The “Chinese model,” as enthusiasts sometimes describe Beijing’s autocratic system for dictating policy, can look eerily successful — until you consider catastrophic events such as the recent coronavirus outbreak.

China’s response to the epidemic that began in Wuhan nearly two months ago shows some advantages of its police-state approach, and some severe disadvantages: Chinese authorities can commandeer resources to build a hospital in 10 days. But by stifling bad news and even arresting vigilant doctors, they create deep distrust at home and abroad, risking their ability to be effective.

Chinese people simply don’t believe their government. They know that government health data is suspect, just like China’s official economic numbers. And just as all success is attached to President Xi Jinping, so is every failure. China may be racing into the future, but its bungled response to the coronavirus outbreak is a reminder of how suddenly it can stumble.

The public’s distrust of the government emerged in interviews conducted this week by an American business executive who worked in Shanghai for three years and who shared with me conversations with former colleagues there. These Shanghai residents expressed deep skepticism about official data, which as of Tuesday showed more than 23,000 cases and 490 deaths.

“I personally doubt the numbers are accurate. I believe there are lots of missing cases, especially in rural area,” said one of the Chinese residents. “I think there are definitely miscounted numbers as some people died before there were cases diagnosed,” said a second. “Don’t trust the official numbers,” bluntly cautioned a third.

This third Shanghai resident expressed a widely shared fear that the authorities didn’t learn from the SARS outbreak in 2003: “Seventeen years after SARS, they are still making the same mistakes, nightmare mistakes, that’s my deepest despair. From holding back the truth, to [inadequate] preparations for disaster, to [slow] speed of reaction, to chaotic supply distributions. Those are all repeated mistakes.”

A dramatic example of how China’s police-state tactics backfired is the case of Dr. Li Wenliang, an ophthalmologist at Wuhan Central Hospital. In late December, Li noticed cases of a virus that resembled SARS. He posted a warning to other doctors on Dec. 30, advising them to wear protective clothing. On Jan. 1, the Wuhan Public Security Bureau, the local equivalent of the FBI, summoned Li to sign a statement that he had made “false comments” that “severely disturbed the social order.”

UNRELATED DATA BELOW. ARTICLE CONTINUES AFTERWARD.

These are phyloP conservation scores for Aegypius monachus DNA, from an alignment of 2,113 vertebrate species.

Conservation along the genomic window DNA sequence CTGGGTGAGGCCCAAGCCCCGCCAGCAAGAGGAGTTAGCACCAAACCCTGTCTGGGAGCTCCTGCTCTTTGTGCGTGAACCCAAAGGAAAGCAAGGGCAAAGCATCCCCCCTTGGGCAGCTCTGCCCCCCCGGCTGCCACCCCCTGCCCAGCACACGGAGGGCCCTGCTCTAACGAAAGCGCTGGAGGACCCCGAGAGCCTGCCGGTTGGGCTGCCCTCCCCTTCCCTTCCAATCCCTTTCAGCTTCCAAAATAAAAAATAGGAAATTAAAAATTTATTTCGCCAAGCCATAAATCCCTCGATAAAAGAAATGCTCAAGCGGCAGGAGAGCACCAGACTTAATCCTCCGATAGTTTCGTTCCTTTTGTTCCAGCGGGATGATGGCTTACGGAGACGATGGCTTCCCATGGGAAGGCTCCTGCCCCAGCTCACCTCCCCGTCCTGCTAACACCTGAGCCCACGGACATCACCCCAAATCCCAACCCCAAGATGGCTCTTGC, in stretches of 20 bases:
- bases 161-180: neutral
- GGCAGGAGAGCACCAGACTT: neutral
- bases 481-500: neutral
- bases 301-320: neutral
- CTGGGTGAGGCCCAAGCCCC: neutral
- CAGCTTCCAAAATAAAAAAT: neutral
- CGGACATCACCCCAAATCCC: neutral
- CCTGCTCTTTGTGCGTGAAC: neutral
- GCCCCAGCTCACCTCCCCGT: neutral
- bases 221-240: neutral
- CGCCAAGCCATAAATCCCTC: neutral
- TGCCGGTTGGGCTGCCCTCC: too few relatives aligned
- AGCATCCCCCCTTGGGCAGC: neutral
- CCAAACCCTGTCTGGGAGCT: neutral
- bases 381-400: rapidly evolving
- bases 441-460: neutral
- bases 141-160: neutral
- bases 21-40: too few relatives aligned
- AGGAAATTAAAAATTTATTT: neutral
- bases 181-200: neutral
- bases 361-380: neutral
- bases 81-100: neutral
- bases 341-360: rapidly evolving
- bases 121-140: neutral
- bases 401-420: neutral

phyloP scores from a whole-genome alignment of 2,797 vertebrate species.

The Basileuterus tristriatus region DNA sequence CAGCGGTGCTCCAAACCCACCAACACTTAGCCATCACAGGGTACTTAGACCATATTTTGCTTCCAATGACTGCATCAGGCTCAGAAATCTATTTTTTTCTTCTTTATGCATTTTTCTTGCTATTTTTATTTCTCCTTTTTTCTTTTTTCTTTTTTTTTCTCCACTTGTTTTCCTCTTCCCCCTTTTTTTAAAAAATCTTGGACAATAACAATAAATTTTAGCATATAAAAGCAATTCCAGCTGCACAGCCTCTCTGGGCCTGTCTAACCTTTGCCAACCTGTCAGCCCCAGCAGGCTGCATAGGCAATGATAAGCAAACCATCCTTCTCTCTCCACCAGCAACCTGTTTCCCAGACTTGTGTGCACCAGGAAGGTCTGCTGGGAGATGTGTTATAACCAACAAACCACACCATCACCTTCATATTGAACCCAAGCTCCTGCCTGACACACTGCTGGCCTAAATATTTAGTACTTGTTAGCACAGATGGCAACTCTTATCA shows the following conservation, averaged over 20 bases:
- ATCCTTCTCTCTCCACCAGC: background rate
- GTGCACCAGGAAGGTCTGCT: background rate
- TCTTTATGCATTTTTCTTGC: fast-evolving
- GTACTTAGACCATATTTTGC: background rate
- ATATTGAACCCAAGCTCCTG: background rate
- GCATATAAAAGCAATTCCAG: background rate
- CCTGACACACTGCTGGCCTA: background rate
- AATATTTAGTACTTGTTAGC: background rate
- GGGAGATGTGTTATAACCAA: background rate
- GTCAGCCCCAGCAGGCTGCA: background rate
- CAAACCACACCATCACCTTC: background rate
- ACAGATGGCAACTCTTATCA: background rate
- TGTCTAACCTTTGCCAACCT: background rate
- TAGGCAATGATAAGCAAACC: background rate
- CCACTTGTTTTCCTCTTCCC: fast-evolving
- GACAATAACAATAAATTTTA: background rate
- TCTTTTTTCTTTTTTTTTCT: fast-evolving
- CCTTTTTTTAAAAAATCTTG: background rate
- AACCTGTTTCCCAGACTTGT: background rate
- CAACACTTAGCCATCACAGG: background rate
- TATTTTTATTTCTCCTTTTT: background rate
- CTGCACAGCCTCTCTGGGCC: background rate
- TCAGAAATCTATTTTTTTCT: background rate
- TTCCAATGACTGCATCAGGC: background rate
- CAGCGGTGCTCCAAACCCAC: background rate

Xinhua News Agency joined the public shaming of Li and other doctors who had posted warnings. “The police call on all netizens not to fabricate rumors, not spread rumors, not believe rumors,” the story said, but instead to “jointly build a harmonious, clear and bright cyberspace.”

Three weeks after Li had tried to sound the alarm, China declared the virus outbreak a national emergency. The Supreme People’s Court later denounced the arrests of Li and others and said: “Rumors end when there is openness.”

But China can’t have this openness when authorities work so diligently to control negative information — about disease or anything else. The New York Times gathered some chilling examples: Hong Kong journalists who went to a Wuhan hospital in mid-January were detained and told to delete their footage. A Hong Kong television reporter who had covered the SARS epidemic posted an article about the new virus, but it was quickly deleted. A military doctor who helped expose the seriousness of SARS was later pilloried for harming the interests of the nation.

Xu Zhiyuan, a Chinese journalist who decried Beijing’s actions in suppressing the SARS outbreak, wrote later about the costs of such censorship. The Times article quoted his social media post: “The system is successful in that it destroyed the people with integrity, the institutions with credibility and a society capable of narrating its own stories.”

The financial cost of suppressing information and letting coronavirus spread in its early weeks could run to hundreds of billions of dollars. Goldman Sachs estimated in a forecast for clients Tuesday that a severe outbreak could reduce China’s gross domestic product growth in 2020 by more than a full percentage point. Already, Chinese financial markets have taken a huge hit.

China’s command economy, managed by a one-party dictatorship, has achieved miracles in recent decades. In comparison, an open and contentious democracy like the United States can sometimes seem like a losing proposition. But we’re now witnessing a striking reminder of the need for open sources of information and public officials who aren’t cowed by political pressure.

Xi thundered on Monday that Chinese officials who “lack boldness” in responding to coronavirus will be punished. Perhaps he will dictate that patients who don’t get well quickly will be jailed, too.

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